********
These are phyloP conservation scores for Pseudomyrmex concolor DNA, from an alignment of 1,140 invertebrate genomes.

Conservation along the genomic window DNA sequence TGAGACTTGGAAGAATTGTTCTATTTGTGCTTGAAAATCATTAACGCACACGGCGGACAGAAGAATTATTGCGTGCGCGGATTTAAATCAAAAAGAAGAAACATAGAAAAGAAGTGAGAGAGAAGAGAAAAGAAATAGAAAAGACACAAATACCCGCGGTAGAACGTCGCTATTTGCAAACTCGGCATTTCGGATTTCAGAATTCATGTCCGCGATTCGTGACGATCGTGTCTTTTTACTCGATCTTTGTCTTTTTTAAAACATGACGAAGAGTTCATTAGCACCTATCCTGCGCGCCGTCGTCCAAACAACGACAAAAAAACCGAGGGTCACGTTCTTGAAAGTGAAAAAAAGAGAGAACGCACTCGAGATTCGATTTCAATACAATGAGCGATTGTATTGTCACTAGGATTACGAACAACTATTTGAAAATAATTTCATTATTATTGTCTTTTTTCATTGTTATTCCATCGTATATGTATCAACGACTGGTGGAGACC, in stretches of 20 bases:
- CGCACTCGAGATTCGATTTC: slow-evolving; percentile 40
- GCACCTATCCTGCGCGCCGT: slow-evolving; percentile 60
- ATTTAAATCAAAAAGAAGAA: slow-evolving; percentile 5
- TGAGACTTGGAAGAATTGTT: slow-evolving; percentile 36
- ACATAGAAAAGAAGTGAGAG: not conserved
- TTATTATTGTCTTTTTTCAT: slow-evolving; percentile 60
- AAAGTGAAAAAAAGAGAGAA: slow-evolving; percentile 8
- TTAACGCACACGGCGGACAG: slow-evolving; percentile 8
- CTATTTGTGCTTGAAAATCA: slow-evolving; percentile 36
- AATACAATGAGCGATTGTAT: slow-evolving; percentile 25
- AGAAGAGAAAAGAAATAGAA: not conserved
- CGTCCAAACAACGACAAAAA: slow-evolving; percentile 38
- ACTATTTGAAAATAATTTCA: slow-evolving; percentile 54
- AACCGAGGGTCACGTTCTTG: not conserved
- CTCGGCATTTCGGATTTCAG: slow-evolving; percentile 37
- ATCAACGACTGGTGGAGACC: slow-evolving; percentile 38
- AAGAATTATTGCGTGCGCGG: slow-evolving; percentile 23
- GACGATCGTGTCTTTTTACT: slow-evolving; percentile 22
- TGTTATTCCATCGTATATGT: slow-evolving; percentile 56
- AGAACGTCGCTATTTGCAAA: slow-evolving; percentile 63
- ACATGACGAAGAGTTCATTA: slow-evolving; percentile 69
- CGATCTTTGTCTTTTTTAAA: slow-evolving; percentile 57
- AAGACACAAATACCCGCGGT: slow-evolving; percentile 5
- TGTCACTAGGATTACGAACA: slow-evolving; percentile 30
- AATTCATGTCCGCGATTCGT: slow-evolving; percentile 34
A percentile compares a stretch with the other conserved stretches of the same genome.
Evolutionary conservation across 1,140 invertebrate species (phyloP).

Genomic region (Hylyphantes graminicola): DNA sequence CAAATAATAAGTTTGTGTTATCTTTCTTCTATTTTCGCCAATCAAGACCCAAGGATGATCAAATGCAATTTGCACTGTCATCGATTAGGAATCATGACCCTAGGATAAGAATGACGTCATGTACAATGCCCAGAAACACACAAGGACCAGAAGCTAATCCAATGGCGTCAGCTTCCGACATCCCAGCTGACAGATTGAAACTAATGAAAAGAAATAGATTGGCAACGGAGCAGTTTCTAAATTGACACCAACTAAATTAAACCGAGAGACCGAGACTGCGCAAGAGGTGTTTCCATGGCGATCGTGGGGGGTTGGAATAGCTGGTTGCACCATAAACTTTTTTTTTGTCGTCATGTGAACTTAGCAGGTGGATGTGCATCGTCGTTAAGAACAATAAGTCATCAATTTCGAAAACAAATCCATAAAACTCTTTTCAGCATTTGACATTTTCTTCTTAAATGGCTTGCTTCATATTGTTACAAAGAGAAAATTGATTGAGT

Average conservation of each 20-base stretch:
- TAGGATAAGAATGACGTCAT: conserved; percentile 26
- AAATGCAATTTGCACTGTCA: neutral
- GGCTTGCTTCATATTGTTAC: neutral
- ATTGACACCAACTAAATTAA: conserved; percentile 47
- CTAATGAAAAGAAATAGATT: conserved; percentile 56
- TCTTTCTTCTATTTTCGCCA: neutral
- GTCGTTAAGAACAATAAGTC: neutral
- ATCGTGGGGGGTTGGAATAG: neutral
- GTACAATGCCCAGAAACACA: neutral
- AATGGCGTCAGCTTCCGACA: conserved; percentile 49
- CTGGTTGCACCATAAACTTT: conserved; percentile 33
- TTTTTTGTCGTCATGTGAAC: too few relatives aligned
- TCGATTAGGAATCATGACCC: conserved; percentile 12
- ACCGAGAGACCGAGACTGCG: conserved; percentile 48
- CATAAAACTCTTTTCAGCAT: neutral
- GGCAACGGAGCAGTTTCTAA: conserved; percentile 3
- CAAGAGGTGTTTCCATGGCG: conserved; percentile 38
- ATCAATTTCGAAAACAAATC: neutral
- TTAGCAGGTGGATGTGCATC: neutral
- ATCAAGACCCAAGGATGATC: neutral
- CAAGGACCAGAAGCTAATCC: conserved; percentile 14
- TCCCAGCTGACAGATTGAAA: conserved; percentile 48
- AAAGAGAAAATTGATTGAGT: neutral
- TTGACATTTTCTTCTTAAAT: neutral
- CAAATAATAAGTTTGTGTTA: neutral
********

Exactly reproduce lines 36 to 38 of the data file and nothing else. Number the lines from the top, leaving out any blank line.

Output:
- CTAATGAAAAGAAATAGATT: conserved; percentile 56
- TCTTTCTTCTATTTTCGCCA: neutral
- GTCGTTAAGAACAATAAGTC: neutral